Green technology is starting to drill down into the bowels of the data center, the networking infrastructure, a sign that efforts to cut greenhouse emissions and lower energy bills are still going strong.
The latest development comes from the IEEE, which recently ratified Std. 802.3az-2010, also known as the Energy Efficient Ethernet (EEE) standard. In essence, this provides a common framework for network gear to power up and power down network components down to the silicon level to meet rising and falling data demands. Ironically, this was a standard feature in the old 10BaseT days, with subsequent upgrades opting instead for full-time peak performance to cover increasingly bursty Ethernet environments.
One of the first implementations of EEE is in a new dual-mode backplane PHY from NetLogic Microsystems. The NLP3342 provides 10GBase-KR and 40GBase-KR4 functionality, as well as advanced features like electronic dispersion compensation, link margin calibration and forward error correction. The company is targeting the device at blade servers, ATCA switches and routers. Maximum power consumption is rated at 550 mW, although that can be lowered as the EEE feature adjusts to fluctuating data loads.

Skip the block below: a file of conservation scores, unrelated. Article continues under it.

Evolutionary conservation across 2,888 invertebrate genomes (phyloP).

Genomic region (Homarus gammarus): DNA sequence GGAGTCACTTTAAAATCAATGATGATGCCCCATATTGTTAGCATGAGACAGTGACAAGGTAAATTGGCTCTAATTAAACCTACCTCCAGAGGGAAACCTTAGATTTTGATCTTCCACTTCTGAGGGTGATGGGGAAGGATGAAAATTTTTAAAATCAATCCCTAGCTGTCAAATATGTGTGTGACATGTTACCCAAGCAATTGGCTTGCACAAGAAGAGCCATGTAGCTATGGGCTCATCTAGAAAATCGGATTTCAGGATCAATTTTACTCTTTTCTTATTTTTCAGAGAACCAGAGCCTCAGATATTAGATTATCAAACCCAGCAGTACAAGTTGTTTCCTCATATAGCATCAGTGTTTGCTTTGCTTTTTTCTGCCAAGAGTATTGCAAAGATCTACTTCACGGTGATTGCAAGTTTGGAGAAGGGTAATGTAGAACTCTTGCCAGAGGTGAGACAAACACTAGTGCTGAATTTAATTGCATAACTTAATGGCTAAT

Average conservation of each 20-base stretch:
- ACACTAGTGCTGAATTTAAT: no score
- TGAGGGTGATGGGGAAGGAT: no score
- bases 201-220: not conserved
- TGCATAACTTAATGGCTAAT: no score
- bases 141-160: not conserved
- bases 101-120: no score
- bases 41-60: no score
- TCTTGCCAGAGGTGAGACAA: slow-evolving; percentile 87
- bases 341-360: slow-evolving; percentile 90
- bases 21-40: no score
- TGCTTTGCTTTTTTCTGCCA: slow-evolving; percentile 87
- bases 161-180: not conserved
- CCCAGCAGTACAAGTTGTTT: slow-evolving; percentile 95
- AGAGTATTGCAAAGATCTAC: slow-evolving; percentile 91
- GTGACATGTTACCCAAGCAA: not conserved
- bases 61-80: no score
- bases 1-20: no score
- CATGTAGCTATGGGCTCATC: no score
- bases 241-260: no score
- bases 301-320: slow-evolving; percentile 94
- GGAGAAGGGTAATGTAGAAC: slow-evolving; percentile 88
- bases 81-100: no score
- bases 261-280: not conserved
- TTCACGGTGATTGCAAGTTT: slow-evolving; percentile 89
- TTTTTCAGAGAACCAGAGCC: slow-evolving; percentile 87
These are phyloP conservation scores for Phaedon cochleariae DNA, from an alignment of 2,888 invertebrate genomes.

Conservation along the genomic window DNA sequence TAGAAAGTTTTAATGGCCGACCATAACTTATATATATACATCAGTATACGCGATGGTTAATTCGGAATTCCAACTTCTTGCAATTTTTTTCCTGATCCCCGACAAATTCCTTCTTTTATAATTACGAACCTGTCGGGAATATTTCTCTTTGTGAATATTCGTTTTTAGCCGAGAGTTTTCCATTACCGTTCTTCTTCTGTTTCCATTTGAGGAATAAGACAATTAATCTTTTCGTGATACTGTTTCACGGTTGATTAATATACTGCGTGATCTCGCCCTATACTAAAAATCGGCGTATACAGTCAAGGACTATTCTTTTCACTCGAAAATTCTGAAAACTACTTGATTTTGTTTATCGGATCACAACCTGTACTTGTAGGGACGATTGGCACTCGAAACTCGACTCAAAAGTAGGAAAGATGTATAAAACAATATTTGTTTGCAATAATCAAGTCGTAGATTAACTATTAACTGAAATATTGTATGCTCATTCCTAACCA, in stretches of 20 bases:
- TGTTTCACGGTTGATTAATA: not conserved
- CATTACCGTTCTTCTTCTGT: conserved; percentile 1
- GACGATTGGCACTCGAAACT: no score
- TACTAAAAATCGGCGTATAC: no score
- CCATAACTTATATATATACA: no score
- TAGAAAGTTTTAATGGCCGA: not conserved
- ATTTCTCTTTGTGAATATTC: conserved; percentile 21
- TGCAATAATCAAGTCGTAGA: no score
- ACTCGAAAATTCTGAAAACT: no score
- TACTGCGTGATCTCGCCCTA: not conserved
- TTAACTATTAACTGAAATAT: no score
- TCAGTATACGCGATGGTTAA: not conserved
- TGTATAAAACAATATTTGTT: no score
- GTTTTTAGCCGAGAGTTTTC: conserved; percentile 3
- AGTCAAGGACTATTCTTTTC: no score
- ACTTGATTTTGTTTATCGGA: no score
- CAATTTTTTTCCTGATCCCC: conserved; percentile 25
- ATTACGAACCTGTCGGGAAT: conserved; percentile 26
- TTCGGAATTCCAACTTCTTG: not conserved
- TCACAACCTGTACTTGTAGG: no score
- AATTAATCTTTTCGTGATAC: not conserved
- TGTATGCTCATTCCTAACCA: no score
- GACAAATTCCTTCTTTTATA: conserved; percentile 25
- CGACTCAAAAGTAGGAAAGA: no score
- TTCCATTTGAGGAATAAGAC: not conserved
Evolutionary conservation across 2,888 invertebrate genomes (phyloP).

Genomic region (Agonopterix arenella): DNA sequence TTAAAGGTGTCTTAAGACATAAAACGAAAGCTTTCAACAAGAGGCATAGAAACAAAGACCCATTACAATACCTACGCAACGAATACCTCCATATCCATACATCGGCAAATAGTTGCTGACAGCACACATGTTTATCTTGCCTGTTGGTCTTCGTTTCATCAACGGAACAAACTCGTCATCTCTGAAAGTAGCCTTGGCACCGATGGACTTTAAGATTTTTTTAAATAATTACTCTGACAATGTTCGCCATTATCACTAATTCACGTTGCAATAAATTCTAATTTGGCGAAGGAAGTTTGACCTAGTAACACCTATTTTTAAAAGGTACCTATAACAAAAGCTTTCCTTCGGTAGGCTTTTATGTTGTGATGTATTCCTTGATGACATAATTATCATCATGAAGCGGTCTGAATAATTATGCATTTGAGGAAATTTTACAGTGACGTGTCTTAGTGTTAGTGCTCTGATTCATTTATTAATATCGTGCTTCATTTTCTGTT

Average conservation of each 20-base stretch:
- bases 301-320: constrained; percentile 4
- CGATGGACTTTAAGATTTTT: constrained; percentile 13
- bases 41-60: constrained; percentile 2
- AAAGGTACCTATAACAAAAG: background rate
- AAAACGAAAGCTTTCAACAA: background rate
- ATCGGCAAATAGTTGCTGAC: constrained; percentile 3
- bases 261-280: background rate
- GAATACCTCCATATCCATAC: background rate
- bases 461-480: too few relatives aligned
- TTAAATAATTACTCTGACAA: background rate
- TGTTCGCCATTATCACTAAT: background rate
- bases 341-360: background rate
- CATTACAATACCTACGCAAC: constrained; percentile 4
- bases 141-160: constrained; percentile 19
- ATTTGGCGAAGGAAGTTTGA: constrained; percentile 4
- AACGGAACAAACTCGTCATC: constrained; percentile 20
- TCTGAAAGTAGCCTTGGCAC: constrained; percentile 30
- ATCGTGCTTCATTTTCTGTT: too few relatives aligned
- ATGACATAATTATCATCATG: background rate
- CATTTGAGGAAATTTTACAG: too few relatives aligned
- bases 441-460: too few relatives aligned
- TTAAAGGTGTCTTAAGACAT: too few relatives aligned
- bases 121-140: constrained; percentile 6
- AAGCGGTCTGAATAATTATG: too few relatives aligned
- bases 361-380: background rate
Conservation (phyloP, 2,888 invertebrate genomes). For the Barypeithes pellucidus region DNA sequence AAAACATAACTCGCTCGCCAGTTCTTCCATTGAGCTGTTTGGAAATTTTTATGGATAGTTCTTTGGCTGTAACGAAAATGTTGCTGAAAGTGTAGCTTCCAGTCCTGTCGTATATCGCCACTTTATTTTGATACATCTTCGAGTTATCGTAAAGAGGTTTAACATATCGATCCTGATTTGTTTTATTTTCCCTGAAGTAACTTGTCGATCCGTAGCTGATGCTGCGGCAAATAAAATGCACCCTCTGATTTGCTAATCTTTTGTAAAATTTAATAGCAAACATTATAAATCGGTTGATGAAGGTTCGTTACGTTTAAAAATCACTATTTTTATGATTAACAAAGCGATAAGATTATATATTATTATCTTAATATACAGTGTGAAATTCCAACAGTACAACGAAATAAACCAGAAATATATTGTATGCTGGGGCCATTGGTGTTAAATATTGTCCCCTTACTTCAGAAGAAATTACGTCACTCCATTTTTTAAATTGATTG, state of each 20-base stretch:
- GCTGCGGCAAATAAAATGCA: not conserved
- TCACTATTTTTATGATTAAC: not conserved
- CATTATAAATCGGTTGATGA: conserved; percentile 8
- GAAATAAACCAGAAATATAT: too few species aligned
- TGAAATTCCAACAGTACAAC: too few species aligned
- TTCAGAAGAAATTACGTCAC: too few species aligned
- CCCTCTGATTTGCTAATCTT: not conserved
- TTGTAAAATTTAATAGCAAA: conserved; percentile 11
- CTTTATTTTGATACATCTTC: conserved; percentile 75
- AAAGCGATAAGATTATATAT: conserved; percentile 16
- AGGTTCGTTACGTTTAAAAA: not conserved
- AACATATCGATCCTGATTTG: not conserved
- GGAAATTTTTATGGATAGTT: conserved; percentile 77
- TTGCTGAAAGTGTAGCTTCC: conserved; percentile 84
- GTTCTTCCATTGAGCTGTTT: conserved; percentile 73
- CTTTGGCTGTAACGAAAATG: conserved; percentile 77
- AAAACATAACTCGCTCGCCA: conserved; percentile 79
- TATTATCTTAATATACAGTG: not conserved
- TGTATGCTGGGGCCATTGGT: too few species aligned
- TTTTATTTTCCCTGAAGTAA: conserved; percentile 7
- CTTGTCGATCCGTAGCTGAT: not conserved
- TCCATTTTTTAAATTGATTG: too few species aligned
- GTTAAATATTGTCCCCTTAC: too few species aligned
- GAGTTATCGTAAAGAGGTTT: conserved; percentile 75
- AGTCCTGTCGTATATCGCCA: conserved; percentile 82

Advanced network management technologies are also expanding their views into more efficiency energy consumption. Cisco’s EnergyWise platform outfits switches and routers with EnergyWise endpoints that can be used to manage network energy consumption. A company called Cyber Switching has even adapted its ePower power distribution units to act as an EnergyWise endpoint, extending management to a range of peripherals, such as Web cams, UPS devices and even temperature/humidity probes.
Improving the quality of the digital signal itself can go a long way toward reducing network operating costs. Vitesse Semiconductor has a new signal conditioner, the VSC7111, that lowers 10 G power dissipation some 35 percent, an amount that can produce significant savings as equipment and data links are aggregated and consolidated within the data center. The device is compatible with 10 GbE and PCIe 3.0 protocols.
Driving energy efficiency onto the network level certainly won’t produce the kinds of results that enterprises have seen from server and desktop consolidation or other methods such as advanced cooling techniques now coming into vogue. But the savings are not insignificant, and the ROIs hold up just as well as some of the more popular energy-saving measures — particularly if they are implemented under normal equipment refresh cycles.
After all, the network is the third leg of data center infrastructure and should be made to carry its energy efficiency load with the rest of the plant.